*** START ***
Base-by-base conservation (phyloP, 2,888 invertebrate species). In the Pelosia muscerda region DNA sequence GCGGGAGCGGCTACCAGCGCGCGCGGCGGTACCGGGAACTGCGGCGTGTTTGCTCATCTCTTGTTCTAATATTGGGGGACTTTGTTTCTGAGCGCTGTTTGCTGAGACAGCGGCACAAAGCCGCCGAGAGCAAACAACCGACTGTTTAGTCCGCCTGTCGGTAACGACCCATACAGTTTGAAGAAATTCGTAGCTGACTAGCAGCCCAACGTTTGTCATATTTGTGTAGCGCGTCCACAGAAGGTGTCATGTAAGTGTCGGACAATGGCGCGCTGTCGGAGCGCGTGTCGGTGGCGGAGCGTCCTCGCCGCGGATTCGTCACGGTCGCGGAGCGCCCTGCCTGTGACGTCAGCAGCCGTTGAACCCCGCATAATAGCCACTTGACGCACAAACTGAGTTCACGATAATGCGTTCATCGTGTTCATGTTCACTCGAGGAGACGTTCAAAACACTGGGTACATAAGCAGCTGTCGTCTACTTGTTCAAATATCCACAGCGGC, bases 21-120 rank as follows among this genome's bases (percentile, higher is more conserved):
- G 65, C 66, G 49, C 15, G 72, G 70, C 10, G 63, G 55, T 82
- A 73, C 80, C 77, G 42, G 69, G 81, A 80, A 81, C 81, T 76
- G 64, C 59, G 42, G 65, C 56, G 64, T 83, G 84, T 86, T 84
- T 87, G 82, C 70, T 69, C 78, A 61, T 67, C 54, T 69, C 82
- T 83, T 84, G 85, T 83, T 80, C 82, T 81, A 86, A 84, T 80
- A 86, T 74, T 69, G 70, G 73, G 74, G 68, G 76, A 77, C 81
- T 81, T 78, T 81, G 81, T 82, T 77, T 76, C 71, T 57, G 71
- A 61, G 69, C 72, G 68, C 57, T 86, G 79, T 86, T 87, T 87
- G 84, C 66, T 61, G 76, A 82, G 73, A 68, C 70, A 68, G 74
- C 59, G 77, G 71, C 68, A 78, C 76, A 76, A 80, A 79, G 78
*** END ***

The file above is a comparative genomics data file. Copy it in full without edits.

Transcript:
Base-by-base conservation (phyloP, 2,888 invertebrate species). In the Pelosia muscerda region DNA sequence GCGGGAGCGGCTACCAGCGCGCGCGGCGGTACCGGGAACTGCGGCGTGTTTGCTCATCTCTTGTTCTAATATTGGGGGACTTTGTTTCTGAGCGCTGTTTGCTGAGACAGCGGCACAAAGCCGCCGAGAGCAAACAACCGACTGTTTAGTCCGCCTGTCGGTAACGACCCATACAGTTTGAAGAAATTCGTAGCTGACTAGCAGCCCAACGTTTGTCATATTTGTGTAGCGCGTCCACAGAAGGTGTCATGTAAGTGTCGGACAATGGCGCGCTGTCGGAGCGCGTGTCGGTGGCGGAGCGTCCTCGCCGCGGATTCGTCACGGTCGCGGAGCGCCCTGCCTGTGACGTCAGCAGCCGTTGAACCCCGCATAATAGCCACTTGACGCACAAACTGAGTTCACGATAATGCGTTCATCGTGTTCATGTTCACTCGAGGAGACGTTCAAAACACTGGGTACATAAGCAGCTGTCGTCTACTTGTTCAAATATCCACAGCGGC, bases 21-120 rank as follows among this genome's bases (percentile, higher is more conserved):
- G 65, C 66, G 49, C 15, G 72, G 70, C 10, G 63, G 55, T 82
- A 73, C 80, C 77, G 42, G 69, G 81, A 80, A 81, C 81, T 76
- G 64, C 59, G 42, G 65, C 56, G 64, T 83, G 84, T 86, T 84
- T 87, G 82, C 70, T 69, C 78, A 61, T 67, C 54, T 69, C 82
- T 83, T 84, G 85, T 83, T 80, C 82, T 81, A 86, A 84, T 80
- A 86, T 74, T 69, G 70, G 73, G 74, G 68, G 76, A 77, C 81
- T 81, T 78, T 81, G 81, T 82, T 77, T 76, C 71, T 57, G 71
- A 61, G 69, C 72, G 68, C 57, T 86, G 79, T 86, T 87, T 87
- G 84, C 66, T 61, G 76, A 82, G 73, A 68, C 70, A 68, G 74
- C 59, G 77, G 71, C 68, A 78, C 76, A 76, A 80, A 79, G 78